03-07-2013 Joan Chevalier in Range Magazine On Reterritorialization

March 7, 2013

I have an opinion piece in the Spring issue of Range, along with this photo of me and my lovely little reiner, Diva.

Here’s the link to the article, “Giving Way to the Land.”

It’s a rewrite of an article that appeared in Bombay India, published by their Institute of Technology.  I write about the colonial attitude of America’s large environmental organizations toward rural Americans.

“Anthropologists call this reterritorialization when a dominant culture, wanting to take over a subordinate culture, tells itself a pretty little story about its own heroism in saving the savage wrong-headed natives from themselves.  The message the natives hear is:  “You can either make a living on our terms or you can disappear.”

The will to make rural Americans disappear is no where so well demonstrated as in a second article in Range magazine’s Spring issue, “Shell Game on Drakes Estero” by Carolyn Dufurrena. (rangemagazine.com)  Those of you who are members of the Sierra Club should resign immediately.  The Sierra Club (whose name is anathema in rural America) has led a campaign of misinformation, in league with the National Park Service, against a small oyster farm in California, all in the name of “wilderness.”  The NPS scientific case against the Lunny family has been discredited by the National Academy of Science not once — but twice.  The Park Service used false and misleading data: a report from 1955 on oysters in Japan was taken and applied to this farm — as though those numbers came from this location! –accusing the Drake Oyster Company of destroying the eel grass with oyster feces.  This is not happening: the eel grass is lush; the fish are flourishing.  They accused them of harming harbor seals — to the tune of a 80 percent reduction in their numbers.  The numbers indeed had dropped — not near the oyster farm, but far far away in — wait for it — WILDERNESS.  Yes, in the wilderness area due to hikers and kayakers — all my lovely liberal friends chortling little seal songs to the wildlife whilst carrying copies of Aldo Leopold in their knapsacks were enough to send the seals packing.  Heck they would send me packing.  It had nothing to do with the oysters.  But the National Park Service has spent, conservatively, about $10 million dollars trying to discredit this family, instead of doing something meaningful for the harbor seals in the wilderness area.  Of course, because it is official wilderness, they probably can’t do anything meaningful.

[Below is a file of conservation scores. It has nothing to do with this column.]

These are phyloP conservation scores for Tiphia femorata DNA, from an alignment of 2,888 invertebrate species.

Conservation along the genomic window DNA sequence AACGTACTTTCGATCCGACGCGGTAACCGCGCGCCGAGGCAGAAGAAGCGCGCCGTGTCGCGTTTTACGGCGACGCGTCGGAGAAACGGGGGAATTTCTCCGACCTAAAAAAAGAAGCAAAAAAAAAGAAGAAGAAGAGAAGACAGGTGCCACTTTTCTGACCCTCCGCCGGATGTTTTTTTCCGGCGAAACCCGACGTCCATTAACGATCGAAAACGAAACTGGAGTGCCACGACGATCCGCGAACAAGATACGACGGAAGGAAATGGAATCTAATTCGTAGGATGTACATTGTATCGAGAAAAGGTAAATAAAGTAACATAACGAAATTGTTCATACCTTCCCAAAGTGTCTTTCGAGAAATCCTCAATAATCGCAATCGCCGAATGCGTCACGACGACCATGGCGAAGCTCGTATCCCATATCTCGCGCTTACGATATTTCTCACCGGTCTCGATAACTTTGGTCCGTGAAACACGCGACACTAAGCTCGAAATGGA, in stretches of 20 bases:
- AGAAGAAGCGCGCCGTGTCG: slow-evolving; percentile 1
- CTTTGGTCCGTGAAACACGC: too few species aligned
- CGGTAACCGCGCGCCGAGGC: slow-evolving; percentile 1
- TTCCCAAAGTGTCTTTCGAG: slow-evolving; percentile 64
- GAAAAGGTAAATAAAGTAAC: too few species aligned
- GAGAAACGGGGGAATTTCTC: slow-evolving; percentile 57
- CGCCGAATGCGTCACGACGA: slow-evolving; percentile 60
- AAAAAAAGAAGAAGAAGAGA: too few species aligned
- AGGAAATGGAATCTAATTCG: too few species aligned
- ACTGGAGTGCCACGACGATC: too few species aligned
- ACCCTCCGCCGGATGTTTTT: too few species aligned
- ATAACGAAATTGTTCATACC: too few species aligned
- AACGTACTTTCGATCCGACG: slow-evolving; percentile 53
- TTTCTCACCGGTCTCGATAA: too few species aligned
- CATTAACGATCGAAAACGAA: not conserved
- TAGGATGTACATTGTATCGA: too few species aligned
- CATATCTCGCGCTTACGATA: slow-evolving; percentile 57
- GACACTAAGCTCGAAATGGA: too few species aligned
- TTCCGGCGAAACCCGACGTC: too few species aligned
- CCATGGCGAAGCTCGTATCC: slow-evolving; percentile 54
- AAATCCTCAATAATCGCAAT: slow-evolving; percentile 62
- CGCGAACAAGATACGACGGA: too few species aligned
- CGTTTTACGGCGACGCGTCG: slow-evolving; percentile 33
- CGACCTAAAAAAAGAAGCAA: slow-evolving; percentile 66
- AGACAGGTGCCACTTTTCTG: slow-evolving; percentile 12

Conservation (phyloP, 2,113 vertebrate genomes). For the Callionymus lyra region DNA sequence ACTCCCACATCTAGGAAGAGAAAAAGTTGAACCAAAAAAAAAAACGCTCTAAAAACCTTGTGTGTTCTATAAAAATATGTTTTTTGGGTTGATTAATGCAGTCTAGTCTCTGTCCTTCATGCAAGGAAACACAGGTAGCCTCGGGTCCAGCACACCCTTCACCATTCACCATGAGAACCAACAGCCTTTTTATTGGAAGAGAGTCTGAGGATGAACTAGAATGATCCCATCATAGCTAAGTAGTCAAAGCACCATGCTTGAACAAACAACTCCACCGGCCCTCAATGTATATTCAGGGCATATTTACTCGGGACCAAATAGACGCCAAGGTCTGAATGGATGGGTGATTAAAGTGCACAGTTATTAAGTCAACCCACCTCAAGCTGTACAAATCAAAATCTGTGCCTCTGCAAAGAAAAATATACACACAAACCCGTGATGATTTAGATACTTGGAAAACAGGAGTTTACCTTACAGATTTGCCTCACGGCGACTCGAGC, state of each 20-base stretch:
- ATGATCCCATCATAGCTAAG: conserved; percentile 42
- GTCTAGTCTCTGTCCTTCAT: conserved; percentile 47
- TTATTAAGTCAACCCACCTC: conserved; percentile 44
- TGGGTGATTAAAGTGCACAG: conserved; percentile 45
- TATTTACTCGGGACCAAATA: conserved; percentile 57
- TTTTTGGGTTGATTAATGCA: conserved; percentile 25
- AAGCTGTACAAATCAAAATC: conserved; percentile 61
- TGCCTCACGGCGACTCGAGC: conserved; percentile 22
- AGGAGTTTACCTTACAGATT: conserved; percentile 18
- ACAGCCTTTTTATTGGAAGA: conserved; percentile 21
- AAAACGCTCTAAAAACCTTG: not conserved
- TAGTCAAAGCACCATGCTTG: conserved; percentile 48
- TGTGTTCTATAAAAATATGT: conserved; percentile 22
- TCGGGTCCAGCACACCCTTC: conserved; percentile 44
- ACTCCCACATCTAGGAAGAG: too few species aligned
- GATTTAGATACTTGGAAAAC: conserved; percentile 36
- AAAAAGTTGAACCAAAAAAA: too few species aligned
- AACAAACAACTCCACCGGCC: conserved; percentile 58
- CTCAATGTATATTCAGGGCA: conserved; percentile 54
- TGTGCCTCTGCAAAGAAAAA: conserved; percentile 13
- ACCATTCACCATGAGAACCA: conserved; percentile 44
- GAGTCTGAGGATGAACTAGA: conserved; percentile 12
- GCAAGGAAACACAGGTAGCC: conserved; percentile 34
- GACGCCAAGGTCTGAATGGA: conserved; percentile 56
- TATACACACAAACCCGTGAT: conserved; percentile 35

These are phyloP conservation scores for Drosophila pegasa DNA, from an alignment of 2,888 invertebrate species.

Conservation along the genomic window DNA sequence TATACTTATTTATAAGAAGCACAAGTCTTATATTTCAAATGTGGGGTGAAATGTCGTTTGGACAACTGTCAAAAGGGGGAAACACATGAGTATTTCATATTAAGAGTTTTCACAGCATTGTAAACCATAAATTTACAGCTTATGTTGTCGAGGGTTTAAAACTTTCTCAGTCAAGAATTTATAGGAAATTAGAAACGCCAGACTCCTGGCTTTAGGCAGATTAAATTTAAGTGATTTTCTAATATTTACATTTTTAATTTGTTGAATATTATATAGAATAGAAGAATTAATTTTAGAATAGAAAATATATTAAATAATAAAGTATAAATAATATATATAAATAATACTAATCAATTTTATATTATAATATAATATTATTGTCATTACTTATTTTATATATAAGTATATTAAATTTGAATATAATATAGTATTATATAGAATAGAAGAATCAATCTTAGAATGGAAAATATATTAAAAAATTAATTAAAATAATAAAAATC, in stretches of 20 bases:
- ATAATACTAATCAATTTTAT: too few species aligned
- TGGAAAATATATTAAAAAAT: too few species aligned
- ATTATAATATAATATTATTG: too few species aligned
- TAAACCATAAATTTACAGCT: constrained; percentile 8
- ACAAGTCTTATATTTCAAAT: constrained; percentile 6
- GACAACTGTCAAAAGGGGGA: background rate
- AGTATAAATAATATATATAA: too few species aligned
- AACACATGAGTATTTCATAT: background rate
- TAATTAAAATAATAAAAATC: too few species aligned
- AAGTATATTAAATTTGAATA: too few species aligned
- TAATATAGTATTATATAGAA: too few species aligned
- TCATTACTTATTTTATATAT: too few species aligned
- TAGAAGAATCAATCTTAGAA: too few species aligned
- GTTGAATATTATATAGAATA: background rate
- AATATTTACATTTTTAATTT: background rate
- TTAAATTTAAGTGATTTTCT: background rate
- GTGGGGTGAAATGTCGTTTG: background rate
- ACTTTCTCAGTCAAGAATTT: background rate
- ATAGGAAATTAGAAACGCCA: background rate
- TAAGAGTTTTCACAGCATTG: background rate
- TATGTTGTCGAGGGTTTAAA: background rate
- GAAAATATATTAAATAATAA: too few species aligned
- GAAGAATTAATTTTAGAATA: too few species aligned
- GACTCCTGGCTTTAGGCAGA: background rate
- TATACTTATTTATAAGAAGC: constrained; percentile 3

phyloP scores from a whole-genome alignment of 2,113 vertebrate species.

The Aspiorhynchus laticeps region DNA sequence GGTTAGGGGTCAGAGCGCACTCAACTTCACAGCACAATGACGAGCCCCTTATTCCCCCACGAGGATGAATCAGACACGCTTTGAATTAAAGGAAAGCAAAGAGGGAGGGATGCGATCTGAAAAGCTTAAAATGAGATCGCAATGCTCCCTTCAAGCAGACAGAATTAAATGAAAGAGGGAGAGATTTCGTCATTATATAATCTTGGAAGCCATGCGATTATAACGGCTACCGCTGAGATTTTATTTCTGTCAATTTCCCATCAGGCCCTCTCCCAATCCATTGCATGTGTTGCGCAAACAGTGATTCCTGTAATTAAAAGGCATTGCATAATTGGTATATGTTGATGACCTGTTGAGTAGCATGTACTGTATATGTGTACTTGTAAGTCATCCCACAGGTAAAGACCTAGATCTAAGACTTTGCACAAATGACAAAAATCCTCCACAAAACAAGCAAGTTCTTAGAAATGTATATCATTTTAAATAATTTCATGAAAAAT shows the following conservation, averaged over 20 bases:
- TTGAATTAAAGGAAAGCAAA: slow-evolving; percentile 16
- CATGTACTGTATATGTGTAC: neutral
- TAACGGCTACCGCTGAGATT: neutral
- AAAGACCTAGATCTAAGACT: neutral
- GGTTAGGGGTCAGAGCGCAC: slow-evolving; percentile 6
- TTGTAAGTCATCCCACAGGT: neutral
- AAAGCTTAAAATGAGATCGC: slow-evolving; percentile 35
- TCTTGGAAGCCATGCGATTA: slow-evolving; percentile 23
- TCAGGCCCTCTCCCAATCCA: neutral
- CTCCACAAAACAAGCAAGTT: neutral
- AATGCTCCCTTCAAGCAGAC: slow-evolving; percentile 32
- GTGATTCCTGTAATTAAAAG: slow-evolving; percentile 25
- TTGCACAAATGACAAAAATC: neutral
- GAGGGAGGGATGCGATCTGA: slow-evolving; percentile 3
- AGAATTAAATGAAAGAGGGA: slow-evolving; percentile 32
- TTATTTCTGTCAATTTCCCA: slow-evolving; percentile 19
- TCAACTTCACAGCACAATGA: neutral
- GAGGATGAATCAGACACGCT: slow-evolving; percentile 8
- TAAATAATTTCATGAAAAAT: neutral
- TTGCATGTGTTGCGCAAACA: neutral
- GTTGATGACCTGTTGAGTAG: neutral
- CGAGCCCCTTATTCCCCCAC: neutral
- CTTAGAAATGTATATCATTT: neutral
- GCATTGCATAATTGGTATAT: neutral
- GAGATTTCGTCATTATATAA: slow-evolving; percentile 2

So, this family is going to lose its operations and 30 Hispanic families will lose their employment because of a will to power: in this case the notion that purifying the landscape from all economic activity keeps it a Disney wonderland for the very very few who are wealthy or fit enough to make their way into official wilderness.  And the kicker here is that this landscape would not be intact and public today, but for this family and the other rural operations who came together to protect it decades ago.  The levels of betrayal here are Dickensian.

The story is well captured in this video here:


I will be writing more about this . . .  count on it.

Joan Chevalier is a speechwriter in New York. Her pieces have appeared in the Boston Globe, Washington Times, and Wall Street Journal. check http://www.joanchevalier.com.

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